Frankopan family

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Frangepan-2Wappen Sm.PNG
the older (left) and later (right) coat of arms
CountryRepublic of Venice
Kingdom of Croatia
FounderDujam I Krčki[2]
Final rulerFran Krsto Frankopan[2]
TitlesCount of Krk, Modruš, Senj and Tržac[3]
Ban of Croatia[2]

The Frankopan family (Croatian: Frankopani, Frankapani, Italian: Frangipani, Hungarian: Frangepán, Latin: Frangepanus/Francopanus), was a Croatian noble family, whose members were among the great landowner magnates and high officers of the Croatia in personal union with Hungary.


The older family coat of arms, before they changed their name to "Frankopan" in 1430, and adopted Venice influenced coat of arms.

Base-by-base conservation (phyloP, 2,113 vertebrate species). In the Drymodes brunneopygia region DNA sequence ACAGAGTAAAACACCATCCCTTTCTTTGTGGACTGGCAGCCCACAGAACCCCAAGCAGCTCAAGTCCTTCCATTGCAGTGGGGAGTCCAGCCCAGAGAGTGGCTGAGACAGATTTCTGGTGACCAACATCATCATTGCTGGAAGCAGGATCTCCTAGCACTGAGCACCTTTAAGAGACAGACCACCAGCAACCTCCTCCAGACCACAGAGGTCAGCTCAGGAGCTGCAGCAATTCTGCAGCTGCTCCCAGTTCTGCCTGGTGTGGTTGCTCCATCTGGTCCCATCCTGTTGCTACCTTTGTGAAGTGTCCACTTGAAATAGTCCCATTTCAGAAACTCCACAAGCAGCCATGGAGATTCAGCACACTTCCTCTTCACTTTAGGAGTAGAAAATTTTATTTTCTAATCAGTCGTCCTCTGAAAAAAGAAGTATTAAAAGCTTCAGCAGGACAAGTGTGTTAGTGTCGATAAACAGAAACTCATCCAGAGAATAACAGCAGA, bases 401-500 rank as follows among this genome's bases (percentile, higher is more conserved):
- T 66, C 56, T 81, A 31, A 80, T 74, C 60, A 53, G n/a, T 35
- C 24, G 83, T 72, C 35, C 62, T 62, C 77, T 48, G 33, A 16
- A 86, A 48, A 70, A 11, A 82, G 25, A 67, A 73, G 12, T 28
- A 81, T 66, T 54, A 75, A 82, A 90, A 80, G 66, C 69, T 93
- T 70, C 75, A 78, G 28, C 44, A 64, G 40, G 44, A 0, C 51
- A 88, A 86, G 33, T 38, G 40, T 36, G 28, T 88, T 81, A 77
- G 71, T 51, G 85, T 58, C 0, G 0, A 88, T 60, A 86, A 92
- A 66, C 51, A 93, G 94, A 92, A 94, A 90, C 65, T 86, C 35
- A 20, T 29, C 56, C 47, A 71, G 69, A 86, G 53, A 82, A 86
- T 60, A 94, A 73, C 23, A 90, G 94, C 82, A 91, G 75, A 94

The Frankopan family was one of the leading Croatian aristocratic families from 12th to 17th century. Since the 15th century they were trying to link themselves to the Roman patrician Frangipani family (which claimed descent from a Roman plebeian family of Anicii and ended in 1654 with Mario Frangipane being its last male descendant[4]). However Croatian Encyclopedia,[5] Italian Encyclopedia[6] and German Biographical Lexicon of the History of Southeastern Europe[7] by the Leibniz Institute for East and Southeast European Studies highly question the bloodline connection between the two families and remind of the common fashion of medieval noble families in Europe to try and connect themselves to ancient Roman nobility. Along with the members of the Zrinski family the Frankopan ranked high in terms of importance by virtue of power, wealth, fame, glory and role in Croatian and Hungarian history. The first known member of Croatian lineage of the Frankopan family was Dujam I Krčki (Doymus Veglenfis in Latin sources that also attribute the title of comes to him[8][9]), lord of Krk who received permission by Domenico Michieli, Doge of Venice from 1118 to 1130, to rule the island of Krk as vassal of the Republic of Venice.[5][2] His exact origin is unknown, but he and his descendants were referred to as the Counts of Krk in historical documents.[5][6][2] In 1428 Nikola IV Krčki (Ban of Croatia and Dalmatia from 1426 to 1432) was the first of the Counts of Krk to call himself Frankapan.[10] In 1430 he managed to receive recognition from Pope Martin V for being a descendant of the old Roman patrician family Frangipani and officially started using their name and coat of arms.[1][10]